The members of the public who are convinced that nurses earn huge salaries are like shrubs on the outside looking in because they do not know how much sweat and tears we shed for our educations, and they are unaware of the hazards many of us face during the course of a day at work.Am I the only one who becomes at least mildly irritated whenever a random individual finds out that someone is a nurse and proceeds to say, “You’re rolling in the big bucks!”
To keep things honest, I’ll recall a few observations about the people who generally do (and don’t) broadcast their feelings about nursing pay. In my personal experience, no doctor has ever told me to my face that I’m earning ’big money.’ No engineers, attorneys, pharmacists, speech language pathologists, or other highly educated professionals have hooted and hollered about the supposedly ‘good money’ that nurses make once they discover that I am one. On the other hand, bank tellers, call center workers, clerks, and others who work at entry-level types of jobs have loudly made their feelings known about the incomes that nurses earn.
I was employed at two different fast food chains while in high school, and during my late teens, I worked a string of dead end jobs in the retail sector. From ages 20 to 23, I maintained employment at a paper products plant in high cost-of-living southern California as a factory worker and earned an income of about $40,000 yearly with some overtime. Of course I thought that nurses earned handsome salaries during my years in the entry-level workforce. After all, the average RN income of $70,000 annually far exceeded my yearly pay back in those days. Keep in mind that I paid virtually no taxes as a fast food worker because my income was so low. Also, I paid relatively little in the way of taxes as a retail store clerk.Many of the certified nursing assistants (CNAs) with whom I’ve worked over the years have fallen into the trap of believing that the nurses are awash with cash. However, the ones that pursue higher education and become nurses themselves eventually come to the realization that the money is not all that it is cracked up to be. For example, Carla* is a single mother to three children under the age of 10 and earns $11 hourly as a CNA at a nursing home. Due to her lower income and family size, she qualifies for Section 8 housing, a monthly food stamp allotment, WIC vouchers, Medicaid, and childcare assistance. Moreover, Carla receives a tax refund of $4,000 every year due to the earned income tax credit (EITC), a federal program that provides lower income workers with added revenue through tax refunds. Much of Carla’s CNA income is disposable.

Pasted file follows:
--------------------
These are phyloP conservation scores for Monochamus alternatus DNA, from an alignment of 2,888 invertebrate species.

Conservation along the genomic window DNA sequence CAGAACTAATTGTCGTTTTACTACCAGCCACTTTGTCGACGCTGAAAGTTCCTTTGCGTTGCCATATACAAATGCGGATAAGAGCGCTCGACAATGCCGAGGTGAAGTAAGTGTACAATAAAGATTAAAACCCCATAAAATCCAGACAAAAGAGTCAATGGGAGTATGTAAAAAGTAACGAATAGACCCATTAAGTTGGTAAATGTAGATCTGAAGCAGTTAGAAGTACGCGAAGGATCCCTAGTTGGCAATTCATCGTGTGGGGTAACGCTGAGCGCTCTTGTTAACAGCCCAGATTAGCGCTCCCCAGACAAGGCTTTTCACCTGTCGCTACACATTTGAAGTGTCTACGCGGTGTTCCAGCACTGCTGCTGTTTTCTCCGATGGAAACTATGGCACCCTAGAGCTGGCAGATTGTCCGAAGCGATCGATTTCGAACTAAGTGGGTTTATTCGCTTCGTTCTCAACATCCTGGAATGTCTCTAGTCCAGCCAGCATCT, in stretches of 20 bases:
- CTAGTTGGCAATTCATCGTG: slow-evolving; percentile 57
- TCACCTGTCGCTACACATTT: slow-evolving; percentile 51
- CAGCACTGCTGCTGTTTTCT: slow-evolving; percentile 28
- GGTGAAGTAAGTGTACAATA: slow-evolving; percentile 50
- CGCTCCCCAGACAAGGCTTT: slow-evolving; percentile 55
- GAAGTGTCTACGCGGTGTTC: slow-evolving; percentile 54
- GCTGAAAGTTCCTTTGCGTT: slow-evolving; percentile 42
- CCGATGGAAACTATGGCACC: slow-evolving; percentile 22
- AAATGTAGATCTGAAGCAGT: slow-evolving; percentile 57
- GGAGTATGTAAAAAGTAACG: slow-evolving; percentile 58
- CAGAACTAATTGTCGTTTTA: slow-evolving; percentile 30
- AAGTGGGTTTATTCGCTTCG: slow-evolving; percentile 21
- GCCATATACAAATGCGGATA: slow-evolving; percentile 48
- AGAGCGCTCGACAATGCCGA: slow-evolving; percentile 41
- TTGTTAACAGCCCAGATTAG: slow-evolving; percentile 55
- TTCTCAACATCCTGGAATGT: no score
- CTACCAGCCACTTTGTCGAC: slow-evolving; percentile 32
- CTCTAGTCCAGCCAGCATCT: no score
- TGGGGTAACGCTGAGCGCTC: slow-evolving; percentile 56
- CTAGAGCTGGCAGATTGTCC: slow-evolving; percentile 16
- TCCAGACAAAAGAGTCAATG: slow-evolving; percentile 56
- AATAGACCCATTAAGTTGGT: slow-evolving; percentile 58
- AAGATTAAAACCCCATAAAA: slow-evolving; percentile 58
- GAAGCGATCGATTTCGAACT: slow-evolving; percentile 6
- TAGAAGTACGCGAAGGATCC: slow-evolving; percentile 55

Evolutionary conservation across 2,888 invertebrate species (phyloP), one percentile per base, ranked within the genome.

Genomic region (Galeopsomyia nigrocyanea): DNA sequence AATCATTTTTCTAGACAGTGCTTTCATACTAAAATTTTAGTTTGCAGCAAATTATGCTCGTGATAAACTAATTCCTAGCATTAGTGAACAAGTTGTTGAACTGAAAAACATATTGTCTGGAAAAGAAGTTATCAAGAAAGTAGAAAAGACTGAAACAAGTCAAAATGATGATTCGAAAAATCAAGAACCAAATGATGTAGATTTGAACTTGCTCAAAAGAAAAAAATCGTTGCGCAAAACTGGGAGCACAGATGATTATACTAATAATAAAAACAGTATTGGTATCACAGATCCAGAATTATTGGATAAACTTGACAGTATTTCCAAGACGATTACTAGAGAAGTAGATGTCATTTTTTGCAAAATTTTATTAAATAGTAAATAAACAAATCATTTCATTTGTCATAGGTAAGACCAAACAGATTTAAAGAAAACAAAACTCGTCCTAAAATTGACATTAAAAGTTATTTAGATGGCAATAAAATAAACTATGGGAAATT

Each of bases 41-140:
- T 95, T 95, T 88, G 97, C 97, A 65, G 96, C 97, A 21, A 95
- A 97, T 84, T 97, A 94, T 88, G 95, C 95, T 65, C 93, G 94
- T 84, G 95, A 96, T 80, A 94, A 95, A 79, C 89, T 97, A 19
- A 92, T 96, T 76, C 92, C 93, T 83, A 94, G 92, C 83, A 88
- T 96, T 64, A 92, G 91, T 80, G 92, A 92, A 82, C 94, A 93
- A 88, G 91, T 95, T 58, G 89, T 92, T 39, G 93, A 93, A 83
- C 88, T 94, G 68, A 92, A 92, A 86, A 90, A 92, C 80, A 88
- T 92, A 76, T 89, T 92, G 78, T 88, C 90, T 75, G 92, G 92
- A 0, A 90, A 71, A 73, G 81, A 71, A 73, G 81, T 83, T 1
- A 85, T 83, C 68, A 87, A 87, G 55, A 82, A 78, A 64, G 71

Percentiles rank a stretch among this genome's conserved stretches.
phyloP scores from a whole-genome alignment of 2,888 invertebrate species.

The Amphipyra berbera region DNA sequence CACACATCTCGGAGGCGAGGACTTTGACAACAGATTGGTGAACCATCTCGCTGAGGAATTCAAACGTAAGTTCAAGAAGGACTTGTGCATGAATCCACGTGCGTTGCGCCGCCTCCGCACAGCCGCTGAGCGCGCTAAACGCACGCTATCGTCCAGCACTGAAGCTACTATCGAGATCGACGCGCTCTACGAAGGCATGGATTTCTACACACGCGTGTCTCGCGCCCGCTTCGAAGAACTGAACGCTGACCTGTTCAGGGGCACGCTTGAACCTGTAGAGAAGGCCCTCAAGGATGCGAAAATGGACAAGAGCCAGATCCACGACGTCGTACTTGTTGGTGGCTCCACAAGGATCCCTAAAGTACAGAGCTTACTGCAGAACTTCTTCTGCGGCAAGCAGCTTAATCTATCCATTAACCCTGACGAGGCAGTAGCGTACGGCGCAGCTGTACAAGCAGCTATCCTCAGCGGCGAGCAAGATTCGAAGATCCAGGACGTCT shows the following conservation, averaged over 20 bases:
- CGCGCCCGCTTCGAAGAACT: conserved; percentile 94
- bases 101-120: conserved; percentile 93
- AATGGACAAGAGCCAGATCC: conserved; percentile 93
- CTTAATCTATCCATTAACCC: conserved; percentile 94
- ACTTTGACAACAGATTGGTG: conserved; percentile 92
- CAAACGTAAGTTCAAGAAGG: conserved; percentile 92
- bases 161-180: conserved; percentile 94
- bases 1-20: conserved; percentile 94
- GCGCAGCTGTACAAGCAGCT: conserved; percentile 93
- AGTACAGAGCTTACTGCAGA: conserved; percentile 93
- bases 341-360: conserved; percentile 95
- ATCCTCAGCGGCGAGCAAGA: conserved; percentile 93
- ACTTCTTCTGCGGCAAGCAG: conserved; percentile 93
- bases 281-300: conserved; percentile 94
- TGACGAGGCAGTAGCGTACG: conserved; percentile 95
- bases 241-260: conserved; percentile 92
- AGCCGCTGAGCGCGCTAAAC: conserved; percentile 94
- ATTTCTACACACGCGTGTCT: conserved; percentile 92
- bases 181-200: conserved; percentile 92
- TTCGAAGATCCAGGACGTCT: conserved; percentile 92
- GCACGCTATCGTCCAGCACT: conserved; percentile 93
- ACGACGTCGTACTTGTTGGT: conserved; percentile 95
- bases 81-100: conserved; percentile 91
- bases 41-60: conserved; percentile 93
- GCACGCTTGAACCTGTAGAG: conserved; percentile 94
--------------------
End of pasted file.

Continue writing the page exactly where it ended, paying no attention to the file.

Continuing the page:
Carla returned to school part-time, earned her RN license, and now earns $25 hourly at a home health company in a Midwestern state with a moderate cost of living. She nets approximately $3,000 per month after taxes and family health insurance are deducted as she no longer qualifies for Medicaid. She pays the full rent of $900 monthly for a small, modest 3-bedroom cottage because she no longer qualifies for Section 8. She pays $500 monthly to feed a family of four because she no longer qualifies for food stamps or WIC vouchers. She spends $175 weekly ($700 monthly) on after school childcare for three school-age children because she no longer qualifies for childcare assistance. Carla’s other expenses include $200 monthly to keep the gas tank of her used car full, $300 a month for the electric/natural gas bill, a $50 monthly cell phone bill, and $50 per month for car insurance. Her bills add up to $2,700 per month, which leaves her with a whopping $300 left for savings, recreational pursuits and discretionary purposes. By the way, she did not see the nice tax refund of $4,000 this year since she no longer qualifies for EITC. During Carla’s days as a CNA most of her income was disposable, but now that she’s an RN she lives a paycheck to paycheck existence. I’m sure she wouldn’t be too pleased with some schmuck proclaiming that she’s earning ’big money.’